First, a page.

Is Facebook really afraid of Tsu?


Tsu is a one year old New York based social media platform which pays users for generating content. Although just funded one year ago, Tsu clams has 4.5million users and has raised about $11 million in venture capital. Based on their business model, Tsu gives 90% of revenue back to users. Through unique algorithm, Tsu pays their users based on content share number, views amount and selling advertising revenue the content related.Sebastian Sobczak( CEO of Tsu) said,”The average content creator would earn $63.60 for the week and a European Sports Illustrated model on our platform made $3,424.51 during May.”


On the contrary, with huge contents which are generated by 1.5 billion Facebook users, Facebook has earned $2.1 billion on revenue of $12 billion during the first nine months of this year alone. After poking Facebook, life ain’t easy for Tsu.In late September, Facebook started deleting millions of posts that included links to Tsu — more than 9.5 million of them, the smaller company claims. Facebook also blocks new posts that merely contain the text “” but no links, warns users that links to Tsu are “unsafe” and fails to deliver Instagram posts and texts via Facebook Messenger that mention Tsu’s Internet address or link to the site. Although Facebook defends themselves that Tsu pays its users to post links on other sites, an incentive that breaks its rules for connecting with its social network.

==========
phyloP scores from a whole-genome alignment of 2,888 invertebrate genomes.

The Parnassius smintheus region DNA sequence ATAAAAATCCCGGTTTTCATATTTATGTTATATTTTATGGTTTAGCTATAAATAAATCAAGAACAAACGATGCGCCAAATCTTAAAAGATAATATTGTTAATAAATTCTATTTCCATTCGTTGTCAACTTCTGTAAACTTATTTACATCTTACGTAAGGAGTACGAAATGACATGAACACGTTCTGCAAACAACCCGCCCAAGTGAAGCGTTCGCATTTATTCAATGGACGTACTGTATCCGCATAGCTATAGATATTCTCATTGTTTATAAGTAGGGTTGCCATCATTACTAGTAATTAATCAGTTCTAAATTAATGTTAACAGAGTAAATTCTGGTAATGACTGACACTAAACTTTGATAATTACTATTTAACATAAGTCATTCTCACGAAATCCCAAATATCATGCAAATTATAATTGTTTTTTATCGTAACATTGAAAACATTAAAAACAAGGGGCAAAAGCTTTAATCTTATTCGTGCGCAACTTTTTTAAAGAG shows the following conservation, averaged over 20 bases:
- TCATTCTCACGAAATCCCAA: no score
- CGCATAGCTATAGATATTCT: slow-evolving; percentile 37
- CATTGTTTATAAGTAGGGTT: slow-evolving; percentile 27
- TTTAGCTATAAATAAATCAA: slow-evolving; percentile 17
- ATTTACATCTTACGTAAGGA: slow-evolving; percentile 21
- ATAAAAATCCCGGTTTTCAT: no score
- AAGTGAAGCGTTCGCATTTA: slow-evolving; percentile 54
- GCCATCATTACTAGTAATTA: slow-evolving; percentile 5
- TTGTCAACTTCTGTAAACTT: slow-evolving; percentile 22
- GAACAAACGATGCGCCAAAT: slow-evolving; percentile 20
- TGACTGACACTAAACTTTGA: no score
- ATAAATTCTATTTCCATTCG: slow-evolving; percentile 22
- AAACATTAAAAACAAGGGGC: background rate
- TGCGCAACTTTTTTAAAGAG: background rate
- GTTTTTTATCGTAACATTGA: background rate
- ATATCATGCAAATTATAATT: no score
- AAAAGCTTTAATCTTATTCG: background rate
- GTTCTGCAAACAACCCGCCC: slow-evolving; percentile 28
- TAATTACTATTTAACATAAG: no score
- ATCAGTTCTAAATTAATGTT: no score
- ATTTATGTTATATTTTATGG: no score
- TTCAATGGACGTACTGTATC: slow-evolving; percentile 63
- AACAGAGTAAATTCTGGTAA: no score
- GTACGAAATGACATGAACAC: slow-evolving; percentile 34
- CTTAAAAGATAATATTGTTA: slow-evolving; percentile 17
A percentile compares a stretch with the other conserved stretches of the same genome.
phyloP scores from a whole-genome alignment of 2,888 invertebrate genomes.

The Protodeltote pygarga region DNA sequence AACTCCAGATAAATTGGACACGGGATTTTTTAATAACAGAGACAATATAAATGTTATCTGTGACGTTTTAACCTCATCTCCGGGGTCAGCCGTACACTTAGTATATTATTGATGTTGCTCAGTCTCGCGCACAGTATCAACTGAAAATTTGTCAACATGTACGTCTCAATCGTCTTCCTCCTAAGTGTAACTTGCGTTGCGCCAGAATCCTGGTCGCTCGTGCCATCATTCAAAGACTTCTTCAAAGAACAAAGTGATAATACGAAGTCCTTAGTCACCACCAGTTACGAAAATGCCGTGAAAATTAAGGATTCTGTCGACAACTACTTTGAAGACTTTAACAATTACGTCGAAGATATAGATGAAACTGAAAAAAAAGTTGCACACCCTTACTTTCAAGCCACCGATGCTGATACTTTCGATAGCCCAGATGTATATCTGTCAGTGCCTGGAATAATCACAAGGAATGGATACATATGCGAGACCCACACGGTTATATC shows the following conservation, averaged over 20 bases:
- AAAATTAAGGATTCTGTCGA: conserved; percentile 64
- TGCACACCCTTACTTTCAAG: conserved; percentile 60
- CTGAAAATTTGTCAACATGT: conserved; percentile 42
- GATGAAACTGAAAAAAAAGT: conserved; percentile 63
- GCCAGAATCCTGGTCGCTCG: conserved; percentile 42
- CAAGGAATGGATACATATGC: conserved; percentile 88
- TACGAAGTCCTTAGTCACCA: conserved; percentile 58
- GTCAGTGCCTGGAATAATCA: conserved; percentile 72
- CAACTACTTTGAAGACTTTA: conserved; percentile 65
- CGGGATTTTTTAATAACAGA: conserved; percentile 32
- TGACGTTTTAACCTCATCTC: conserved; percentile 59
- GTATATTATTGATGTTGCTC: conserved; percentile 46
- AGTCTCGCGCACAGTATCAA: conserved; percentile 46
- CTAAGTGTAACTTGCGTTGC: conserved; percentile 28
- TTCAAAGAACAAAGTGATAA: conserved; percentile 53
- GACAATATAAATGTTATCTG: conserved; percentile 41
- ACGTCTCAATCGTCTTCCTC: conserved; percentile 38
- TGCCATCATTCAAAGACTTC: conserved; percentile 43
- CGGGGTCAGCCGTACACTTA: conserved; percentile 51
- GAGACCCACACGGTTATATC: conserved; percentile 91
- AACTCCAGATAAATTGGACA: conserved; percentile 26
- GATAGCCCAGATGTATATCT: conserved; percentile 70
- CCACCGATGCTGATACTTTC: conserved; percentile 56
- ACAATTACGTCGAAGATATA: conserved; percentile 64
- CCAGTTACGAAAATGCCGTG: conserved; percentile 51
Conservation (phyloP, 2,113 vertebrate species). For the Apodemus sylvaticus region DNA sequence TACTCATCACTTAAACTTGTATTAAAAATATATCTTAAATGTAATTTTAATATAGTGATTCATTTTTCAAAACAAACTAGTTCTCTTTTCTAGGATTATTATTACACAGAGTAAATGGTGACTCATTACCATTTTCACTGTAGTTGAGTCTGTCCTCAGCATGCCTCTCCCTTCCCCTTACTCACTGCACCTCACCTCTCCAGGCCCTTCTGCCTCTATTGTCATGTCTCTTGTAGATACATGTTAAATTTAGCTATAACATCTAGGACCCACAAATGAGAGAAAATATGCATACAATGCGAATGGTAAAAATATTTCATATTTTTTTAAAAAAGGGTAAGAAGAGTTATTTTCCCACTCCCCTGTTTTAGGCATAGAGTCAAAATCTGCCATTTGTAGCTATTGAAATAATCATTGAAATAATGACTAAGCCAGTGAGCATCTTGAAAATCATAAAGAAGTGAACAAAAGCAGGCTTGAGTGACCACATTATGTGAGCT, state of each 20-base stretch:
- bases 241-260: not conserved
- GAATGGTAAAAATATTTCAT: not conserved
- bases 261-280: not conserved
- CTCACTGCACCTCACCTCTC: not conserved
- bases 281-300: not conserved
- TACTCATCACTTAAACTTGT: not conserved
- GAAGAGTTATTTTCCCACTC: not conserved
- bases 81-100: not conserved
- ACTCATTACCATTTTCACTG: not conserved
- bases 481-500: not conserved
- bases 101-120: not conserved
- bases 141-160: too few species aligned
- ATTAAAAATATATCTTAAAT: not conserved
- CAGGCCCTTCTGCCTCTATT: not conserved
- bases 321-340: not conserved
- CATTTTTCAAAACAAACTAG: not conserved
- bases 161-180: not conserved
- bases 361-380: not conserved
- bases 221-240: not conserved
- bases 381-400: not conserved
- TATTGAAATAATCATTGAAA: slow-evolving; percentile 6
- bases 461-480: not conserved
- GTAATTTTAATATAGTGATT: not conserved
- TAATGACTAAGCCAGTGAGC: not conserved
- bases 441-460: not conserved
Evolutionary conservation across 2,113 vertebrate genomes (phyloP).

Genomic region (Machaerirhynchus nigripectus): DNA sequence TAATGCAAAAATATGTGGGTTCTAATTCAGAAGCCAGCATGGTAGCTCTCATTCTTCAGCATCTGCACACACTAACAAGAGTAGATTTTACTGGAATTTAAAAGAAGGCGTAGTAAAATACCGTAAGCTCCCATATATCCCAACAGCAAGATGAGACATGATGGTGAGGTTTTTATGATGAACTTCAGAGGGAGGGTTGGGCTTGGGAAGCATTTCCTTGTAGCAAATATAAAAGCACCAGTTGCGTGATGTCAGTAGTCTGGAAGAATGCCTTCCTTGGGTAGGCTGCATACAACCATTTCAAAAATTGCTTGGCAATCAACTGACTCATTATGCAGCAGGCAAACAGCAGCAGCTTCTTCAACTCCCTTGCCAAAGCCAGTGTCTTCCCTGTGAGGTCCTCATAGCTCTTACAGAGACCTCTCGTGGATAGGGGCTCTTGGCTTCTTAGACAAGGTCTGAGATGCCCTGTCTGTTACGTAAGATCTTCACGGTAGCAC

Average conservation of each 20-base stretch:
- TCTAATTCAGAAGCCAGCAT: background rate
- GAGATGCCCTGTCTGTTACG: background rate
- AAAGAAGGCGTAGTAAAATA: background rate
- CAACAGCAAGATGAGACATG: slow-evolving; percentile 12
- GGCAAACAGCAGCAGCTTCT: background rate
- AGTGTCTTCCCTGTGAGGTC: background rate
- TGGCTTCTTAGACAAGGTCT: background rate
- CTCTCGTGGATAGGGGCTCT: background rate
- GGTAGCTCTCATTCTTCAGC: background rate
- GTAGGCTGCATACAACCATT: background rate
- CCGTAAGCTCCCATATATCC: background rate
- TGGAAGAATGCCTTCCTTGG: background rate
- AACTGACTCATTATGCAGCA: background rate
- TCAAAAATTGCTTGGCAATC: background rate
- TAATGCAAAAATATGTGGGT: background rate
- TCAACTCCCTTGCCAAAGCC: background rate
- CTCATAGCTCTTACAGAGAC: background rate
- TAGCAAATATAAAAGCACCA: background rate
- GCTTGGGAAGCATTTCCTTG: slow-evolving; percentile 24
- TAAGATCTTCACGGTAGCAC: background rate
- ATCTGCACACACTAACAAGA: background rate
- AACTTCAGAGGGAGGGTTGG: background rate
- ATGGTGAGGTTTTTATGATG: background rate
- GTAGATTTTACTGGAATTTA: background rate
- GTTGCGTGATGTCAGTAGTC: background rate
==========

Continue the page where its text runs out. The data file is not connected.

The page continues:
People contribute tons of content everyday on Facebook, Instagram and Twitter without be paid. Before Tsu, people might not think they should be paid for generating content. However, Social media platforms now using these free contents gain gigantic money from advertisers.

Article Link:

Question: 1Given Tsu gains users so fast, do you think Tsu will be Facebook’s competitor in future?

2 Since Facebook has earned huge amount of revenue from advertisers, should Facebook give few benefits away back to users? Is it even to use free by generating content.


One thought on “Is Facebook really afraid of Tsu?

  1. I think this article brings up an important issue that will be relevant for many years to come – and that is the unclear distinction between being a creator and merely being a member of society. Because of the advent of social media, whereby anyone has the potential (though rare) of making a piece of content that goes viral, there is a new issue of how should that person be compensated?

    I think that the real content creators who view what they are doing as legitimate content worthy of being paid for with be able to monetize. All they will have to do is demonstrate that they have a following, and advertisers will pay them. It happens today all the time.

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